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Domiciliary nocturnal nasal intermittent positive pressure ventilation in hypercapnic respiratory failure due to chronic obstructive lung disease: effects on sleep and quality of life.
  1. M W Elliott,
  2. A K Simonds,
  3. M P Carroll,
  4. J A Wedzicha,
  5. M A Branthwaite
  1. Department of Thoracic Medicine, Royal Brompton and National Heart Hospital, London.

    Abstract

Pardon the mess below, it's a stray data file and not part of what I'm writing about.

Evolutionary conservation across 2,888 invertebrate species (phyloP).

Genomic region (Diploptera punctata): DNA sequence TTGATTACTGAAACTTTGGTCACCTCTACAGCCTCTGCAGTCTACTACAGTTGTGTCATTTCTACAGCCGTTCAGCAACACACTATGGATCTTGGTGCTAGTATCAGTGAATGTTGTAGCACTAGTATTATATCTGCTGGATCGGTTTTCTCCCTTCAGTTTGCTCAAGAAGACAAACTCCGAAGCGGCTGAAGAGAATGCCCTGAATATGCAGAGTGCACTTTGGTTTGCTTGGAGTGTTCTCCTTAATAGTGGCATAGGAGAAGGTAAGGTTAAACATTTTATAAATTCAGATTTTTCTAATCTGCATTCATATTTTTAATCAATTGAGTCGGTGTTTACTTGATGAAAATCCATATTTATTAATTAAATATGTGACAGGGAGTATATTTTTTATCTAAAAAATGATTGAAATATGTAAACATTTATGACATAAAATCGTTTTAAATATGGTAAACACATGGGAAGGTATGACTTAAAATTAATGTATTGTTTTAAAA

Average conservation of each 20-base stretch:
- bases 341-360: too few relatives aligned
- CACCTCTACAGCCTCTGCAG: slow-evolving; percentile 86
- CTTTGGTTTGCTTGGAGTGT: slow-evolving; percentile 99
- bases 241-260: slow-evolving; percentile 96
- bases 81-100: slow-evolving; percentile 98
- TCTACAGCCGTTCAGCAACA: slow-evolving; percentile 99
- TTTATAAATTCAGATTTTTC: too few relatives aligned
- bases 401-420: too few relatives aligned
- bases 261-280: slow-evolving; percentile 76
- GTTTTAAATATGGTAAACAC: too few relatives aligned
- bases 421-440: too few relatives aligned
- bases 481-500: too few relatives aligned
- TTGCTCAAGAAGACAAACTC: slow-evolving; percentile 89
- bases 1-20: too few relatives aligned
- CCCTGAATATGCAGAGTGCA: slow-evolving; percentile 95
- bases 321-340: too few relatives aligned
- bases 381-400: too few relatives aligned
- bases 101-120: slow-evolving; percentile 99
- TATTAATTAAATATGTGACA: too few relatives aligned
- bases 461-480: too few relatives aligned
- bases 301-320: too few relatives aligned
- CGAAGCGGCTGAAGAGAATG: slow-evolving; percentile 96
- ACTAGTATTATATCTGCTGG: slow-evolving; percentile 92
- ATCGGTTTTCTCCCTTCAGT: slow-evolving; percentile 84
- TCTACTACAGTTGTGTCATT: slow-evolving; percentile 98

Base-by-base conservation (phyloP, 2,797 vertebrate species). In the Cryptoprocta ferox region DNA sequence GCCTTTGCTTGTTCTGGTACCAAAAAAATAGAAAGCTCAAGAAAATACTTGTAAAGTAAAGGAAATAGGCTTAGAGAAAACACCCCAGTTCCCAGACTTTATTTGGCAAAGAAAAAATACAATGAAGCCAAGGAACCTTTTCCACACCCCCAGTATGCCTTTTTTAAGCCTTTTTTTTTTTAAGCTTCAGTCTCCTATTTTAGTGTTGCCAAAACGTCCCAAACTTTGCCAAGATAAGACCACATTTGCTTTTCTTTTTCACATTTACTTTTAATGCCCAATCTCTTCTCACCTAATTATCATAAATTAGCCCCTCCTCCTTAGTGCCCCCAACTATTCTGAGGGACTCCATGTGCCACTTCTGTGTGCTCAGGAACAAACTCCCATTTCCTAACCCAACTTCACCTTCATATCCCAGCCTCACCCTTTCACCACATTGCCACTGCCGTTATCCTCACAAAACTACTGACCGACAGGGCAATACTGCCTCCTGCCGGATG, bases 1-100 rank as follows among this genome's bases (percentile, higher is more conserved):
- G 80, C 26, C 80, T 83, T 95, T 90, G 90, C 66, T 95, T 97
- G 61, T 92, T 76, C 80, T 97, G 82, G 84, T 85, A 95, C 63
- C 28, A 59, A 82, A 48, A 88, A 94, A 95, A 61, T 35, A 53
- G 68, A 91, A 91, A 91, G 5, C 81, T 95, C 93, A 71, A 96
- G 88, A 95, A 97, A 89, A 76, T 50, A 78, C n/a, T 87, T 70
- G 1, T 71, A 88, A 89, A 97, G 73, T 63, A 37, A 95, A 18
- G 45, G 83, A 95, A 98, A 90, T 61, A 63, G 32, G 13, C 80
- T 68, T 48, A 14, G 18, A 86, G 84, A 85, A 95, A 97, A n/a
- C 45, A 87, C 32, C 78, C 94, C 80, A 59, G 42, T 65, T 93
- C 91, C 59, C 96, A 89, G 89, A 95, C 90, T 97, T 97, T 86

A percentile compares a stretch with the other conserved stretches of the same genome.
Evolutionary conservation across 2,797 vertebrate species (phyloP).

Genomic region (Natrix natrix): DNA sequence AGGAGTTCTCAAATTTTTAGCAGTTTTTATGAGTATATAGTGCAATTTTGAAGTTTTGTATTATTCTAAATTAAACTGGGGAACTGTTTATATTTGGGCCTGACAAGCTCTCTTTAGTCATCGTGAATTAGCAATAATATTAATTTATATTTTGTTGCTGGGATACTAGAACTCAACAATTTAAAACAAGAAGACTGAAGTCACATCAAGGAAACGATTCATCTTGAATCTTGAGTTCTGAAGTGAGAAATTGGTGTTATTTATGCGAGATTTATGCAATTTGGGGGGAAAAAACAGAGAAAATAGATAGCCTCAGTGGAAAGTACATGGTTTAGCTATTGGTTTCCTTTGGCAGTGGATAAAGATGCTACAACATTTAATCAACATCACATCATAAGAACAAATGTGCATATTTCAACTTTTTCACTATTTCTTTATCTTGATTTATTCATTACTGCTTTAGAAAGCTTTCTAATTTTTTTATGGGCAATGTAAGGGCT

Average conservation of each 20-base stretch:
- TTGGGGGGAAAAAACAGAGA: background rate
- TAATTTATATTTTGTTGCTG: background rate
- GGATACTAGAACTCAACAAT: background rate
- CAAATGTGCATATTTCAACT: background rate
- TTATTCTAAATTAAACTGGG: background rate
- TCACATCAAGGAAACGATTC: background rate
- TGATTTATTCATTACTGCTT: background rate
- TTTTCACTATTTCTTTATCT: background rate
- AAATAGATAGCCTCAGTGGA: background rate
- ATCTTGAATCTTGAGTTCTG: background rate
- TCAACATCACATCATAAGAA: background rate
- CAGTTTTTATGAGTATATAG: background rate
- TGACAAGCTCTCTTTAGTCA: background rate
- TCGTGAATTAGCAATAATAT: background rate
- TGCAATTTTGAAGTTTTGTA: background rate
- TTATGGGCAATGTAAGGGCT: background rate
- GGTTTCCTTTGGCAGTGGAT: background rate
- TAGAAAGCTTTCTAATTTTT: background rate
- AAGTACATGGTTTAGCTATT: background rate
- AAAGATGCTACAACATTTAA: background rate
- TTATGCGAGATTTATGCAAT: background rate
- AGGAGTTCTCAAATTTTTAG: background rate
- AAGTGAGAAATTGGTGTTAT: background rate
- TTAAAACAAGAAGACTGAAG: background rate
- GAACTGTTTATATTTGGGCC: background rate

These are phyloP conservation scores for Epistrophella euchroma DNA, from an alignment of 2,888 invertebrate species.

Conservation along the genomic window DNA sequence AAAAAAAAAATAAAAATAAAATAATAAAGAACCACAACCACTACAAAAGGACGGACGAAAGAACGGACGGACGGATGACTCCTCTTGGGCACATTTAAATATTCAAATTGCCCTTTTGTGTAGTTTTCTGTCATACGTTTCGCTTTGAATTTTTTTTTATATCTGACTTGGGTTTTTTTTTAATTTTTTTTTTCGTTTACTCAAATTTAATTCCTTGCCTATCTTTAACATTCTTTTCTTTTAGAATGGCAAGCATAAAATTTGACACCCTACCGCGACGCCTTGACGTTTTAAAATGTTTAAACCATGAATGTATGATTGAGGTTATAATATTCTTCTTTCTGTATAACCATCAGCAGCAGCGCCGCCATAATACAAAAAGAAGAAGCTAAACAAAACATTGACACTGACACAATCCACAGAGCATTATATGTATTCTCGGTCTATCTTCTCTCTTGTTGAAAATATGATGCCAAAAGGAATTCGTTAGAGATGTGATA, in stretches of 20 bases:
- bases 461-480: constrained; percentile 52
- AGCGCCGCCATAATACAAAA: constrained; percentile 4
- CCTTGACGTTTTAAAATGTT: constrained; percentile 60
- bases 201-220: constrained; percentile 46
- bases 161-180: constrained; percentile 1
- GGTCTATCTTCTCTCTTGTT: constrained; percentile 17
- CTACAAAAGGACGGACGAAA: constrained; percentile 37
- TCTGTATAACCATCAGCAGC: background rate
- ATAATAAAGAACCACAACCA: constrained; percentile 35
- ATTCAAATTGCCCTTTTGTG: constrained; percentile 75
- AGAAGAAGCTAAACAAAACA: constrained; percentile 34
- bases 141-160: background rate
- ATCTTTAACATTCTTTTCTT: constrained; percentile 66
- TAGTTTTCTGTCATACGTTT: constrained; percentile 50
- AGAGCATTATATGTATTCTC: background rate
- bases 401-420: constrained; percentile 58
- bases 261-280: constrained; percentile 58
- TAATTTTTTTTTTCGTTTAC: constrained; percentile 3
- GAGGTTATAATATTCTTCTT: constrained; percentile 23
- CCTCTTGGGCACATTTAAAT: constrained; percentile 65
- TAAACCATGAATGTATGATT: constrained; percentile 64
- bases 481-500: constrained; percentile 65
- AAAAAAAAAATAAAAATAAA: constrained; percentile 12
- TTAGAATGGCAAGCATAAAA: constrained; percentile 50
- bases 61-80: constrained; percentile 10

BACKGROUND: Domiciliary assisted ventilation, using negative or positive pressure devices, is an effective treatment for respiratory failure due to chest wall deformity and neuromuscular disease. Negative pressure ventilators have been used with some success in patients with chronic obstructive lung disease in hospital, but attempts to continue treatment at home have been disappointing. This study evaluates the practicalities of nasal intermittent positive pressure ventilation at home in patients with chronic obstructive lung disease and the effect on sleep and quality of life. METHODS AND RESULTS: Twelve patients with chronic obstructive lung disease and hypercapnic respiratory failure received nasal intermittent positive pressure ventilation at home during sleep. At six months eight were continuing with the ventilation. One patient had died and three had withdrawn because they were unable to sleep with the equipment. Full polysomnography performed during ventilation in patients continuing treatment at six months showed an increase in mean PaO2 of 11% (+2% to +23%) and lower mean transcutaneous carbon dioxide tensions (by -2.7 (-1.3 to -5.1) kPa) overnight compared with spontaneous breathing before the start of nasal intermittent positive pressure ventilation. Total sleep time and sleep efficiency changed during ventilation by +72.5 (+21 to +204) minutes and +5% (-3% to +30%) respectively; sleep architecture and the number of arousals were unchanged. Quality of life did not change but was no worse during ventilation. At one year seven patients were still using the ventilator and PaCO2 and bicarbonate ion concentration during the day had improved further by comparison with the values at six months (change from baseline -1.7 (-2.1 to -0.6) kPa, p less than 0.05, and -6.3 (-11.9 to -4) mmol/l, p less than 0.05). CONCLUSIONS: Nasal intermittent positive pressure ventilation can be used effectively at home during sleep in selected patients with chronic obstructive lung disease. Its future place in management can be established only by formal comparison with long term oxygen therapy.

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